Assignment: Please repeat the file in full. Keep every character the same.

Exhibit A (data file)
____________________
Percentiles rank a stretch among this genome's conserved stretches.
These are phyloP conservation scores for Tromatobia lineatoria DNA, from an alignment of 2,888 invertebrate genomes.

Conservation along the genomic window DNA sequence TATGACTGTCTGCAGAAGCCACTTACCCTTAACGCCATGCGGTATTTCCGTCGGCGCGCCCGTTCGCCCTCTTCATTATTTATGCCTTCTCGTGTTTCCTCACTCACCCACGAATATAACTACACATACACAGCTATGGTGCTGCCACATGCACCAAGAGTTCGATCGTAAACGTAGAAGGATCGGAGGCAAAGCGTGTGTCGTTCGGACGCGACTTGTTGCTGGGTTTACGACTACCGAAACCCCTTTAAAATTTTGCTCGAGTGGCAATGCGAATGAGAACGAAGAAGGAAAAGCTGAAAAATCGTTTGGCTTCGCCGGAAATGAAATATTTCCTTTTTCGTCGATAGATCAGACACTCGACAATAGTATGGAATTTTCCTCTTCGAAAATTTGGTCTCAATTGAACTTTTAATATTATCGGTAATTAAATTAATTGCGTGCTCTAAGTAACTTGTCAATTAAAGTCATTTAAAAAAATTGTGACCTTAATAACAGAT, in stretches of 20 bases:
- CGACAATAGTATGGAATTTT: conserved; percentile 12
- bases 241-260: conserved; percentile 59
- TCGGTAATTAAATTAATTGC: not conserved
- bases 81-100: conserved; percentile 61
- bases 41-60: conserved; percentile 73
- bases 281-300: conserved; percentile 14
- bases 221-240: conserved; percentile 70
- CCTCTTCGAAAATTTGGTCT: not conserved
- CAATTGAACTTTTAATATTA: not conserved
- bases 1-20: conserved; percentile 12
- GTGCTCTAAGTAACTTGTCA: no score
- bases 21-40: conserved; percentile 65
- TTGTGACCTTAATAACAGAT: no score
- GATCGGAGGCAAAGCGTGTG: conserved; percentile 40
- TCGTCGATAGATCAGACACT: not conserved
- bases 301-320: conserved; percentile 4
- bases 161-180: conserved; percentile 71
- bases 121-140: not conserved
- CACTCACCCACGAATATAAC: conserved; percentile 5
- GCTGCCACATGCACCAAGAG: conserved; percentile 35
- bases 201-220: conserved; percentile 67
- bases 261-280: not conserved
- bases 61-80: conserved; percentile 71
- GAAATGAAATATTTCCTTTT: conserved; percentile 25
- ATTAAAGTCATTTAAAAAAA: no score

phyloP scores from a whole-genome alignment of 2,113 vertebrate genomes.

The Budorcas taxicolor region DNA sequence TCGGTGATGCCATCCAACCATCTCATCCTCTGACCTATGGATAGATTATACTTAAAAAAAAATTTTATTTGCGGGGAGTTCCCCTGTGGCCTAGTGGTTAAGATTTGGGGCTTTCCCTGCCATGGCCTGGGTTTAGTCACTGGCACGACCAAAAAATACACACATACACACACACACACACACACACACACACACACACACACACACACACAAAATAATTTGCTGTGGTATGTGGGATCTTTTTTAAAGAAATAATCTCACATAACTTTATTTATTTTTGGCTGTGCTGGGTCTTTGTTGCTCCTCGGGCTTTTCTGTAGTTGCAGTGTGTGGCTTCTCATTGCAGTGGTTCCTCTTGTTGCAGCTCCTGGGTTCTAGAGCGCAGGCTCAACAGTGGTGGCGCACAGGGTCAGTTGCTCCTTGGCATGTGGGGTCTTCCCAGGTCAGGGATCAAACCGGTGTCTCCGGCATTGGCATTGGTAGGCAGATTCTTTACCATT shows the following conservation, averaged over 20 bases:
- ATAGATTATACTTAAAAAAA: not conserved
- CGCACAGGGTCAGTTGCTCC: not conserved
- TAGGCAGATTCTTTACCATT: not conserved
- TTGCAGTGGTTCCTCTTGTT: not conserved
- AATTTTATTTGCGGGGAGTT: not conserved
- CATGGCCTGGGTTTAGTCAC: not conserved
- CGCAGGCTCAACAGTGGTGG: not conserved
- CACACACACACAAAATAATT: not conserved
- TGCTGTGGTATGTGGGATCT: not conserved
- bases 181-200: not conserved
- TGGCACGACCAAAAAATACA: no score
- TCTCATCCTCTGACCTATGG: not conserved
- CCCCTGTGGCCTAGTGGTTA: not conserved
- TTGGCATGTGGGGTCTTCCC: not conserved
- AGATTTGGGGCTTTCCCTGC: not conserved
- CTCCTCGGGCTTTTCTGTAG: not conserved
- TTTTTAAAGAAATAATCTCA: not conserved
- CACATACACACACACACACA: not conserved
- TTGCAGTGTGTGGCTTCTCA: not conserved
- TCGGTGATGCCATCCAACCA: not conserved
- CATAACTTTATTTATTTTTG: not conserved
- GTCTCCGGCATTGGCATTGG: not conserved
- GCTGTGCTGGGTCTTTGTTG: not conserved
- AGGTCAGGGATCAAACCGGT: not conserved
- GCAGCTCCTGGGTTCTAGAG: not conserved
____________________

Percentiles rank a stretch among this genome's conserved stretches.
These are phyloP conservation scores for Tromatobia lineatoria DNA, from an alignment of 2,888 invertebrate genomes.

Conservation along the genomic window DNA sequence TATGACTGTCTGCAGAAGCCACTTACCCTTAACGCCATGCGGTATTTCCGTCGGCGCGCCCGTTCGCCCTCTTCATTATTTATGCCTTCTCGTGTTTCCTCACTCACCCACGAATATAACTACACATACACAGCTATGGTGCTGCCACATGCACCAAGAGTTCGATCGTAAACGTAGAAGGATCGGAGGCAAAGCGTGTGTCGTTCGGACGCGACTTGTTGCTGGGTTTACGACTACCGAAACCCCTTTAAAATTTTGCTCGAGTGGCAATGCGAATGAGAACGAAGAAGGAAAAGCTGAAAAATCGTTTGGCTTCGCCGGAAATGAAATATTTCCTTTTTCGTCGATAGATCAGACACTCGACAATAGTATGGAATTTTCCTCTTCGAAAATTTGGTCTCAATTGAACTTTTAATATTATCGGTAATTAAATTAATTGCGTGCTCTAAGTAACTTGTCAATTAAAGTCATTTAAAAAAATTGTGACCTTAATAACAGAT, in stretches of 20 bases:
- CGACAATAGTATGGAATTTT: conserved; percentile 12
- bases 241-260: conserved; percentile 59
- TCGGTAATTAAATTAATTGC: not conserved
- bases 81-100: conserved; percentile 61
- bases 41-60: conserved; percentile 73
- bases 281-300: conserved; percentile 14
- bases 221-240: conserved; percentile 70
- CCTCTTCGAAAATTTGGTCT: not conserved
- CAATTGAACTTTTAATATTA: not conserved
- bases 1-20: conserved; percentile 12
- GTGCTCTAAGTAACTTGTCA: no score
- bases 21-40: conserved; percentile 65
- TTGTGACCTTAATAACAGAT: no score
- GATCGGAGGCAAAGCGTGTG: conserved; percentile 40
- TCGTCGATAGATCAGACACT: not conserved
- bases 301-320: conserved; percentile 4
- bases 161-180: conserved; percentile 71
- bases 121-140: not conserved
- CACTCACCCACGAATATAAC: conserved; percentile 5
- GCTGCCACATGCACCAAGAG: conserved; percentile 35
- bases 201-220: conserved; percentile 67
- bases 261-280: not conserved
- bases 61-80: conserved; percentile 71
- GAAATGAAATATTTCCTTTT: conserved; percentile 25
- ATTAAAGTCATTTAAAAAAA: no score

phyloP scores from a whole-genome alignment of 2,113 vertebrate genomes.

The Budorcas taxicolor region DNA sequence TCGGTGATGCCATCCAACCATCTCATCCTCTGACCTATGGATAGATTATACTTAAAAAAAAATTTTATTTGCGGGGAGTTCCCCTGTGGCCTAGTGGTTAAGATTTGGGGCTTTCCCTGCCATGGCCTGGGTTTAGTCACTGGCACGACCAAAAAATACACACATACACACACACACACACACACACACACACACACACACACACACACACAAAATAATTTGCTGTGGTATGTGGGATCTTTTTTAAAGAAATAATCTCACATAACTTTATTTATTTTTGGCTGTGCTGGGTCTTTGTTGCTCCTCGGGCTTTTCTGTAGTTGCAGTGTGTGGCTTCTCATTGCAGTGGTTCCTCTTGTTGCAGCTCCTGGGTTCTAGAGCGCAGGCTCAACAGTGGTGGCGCACAGGGTCAGTTGCTCCTTGGCATGTGGGGTCTTCCCAGGTCAGGGATCAAACCGGTGTCTCCGGCATTGGCATTGGTAGGCAGATTCTTTACCATT shows the following conservation, averaged over 20 bases:
- ATAGATTATACTTAAAAAAA: not conserved
- CGCACAGGGTCAGTTGCTCC: not conserved
- TAGGCAGATTCTTTACCATT: not conserved
- TTGCAGTGGTTCCTCTTGTT: not conserved
- AATTTTATTTGCGGGGAGTT: not conserved
- CATGGCCTGGGTTTAGTCAC: not conserved
- CGCAGGCTCAACAGTGGTGG: not conserved
- CACACACACACAAAATAATT: not conserved
- TGCTGTGGTATGTGGGATCT: not conserved
- bases 181-200: not conserved
- TGGCACGACCAAAAAATACA: no score
- TCTCATCCTCTGACCTATGG: not conserved
- CCCCTGTGGCCTAGTGGTTA: not conserved
- TTGGCATGTGGGGTCTTCCC: not conserved
- AGATTTGGGGCTTTCCCTGC: not conserved
- CTCCTCGGGCTTTTCTGTAG: not conserved
- TTTTTAAAGAAATAATCTCA: not conserved
- CACATACACACACACACACA: not conserved
- TTGCAGTGTGTGGCTTCTCA: not conserved
- TCGGTGATGCCATCCAACCA: not conserved
- CATAACTTTATTTATTTTTG: not conserved
- GTCTCCGGCATTGGCATTGG: not conserved
- GCTGTGCTGGGTCTTTGTTG: not conserved
- AGGTCAGGGATCAAACCGGT: not conserved
- GCAGCTCCTGGGTTCTAGAG: not conserved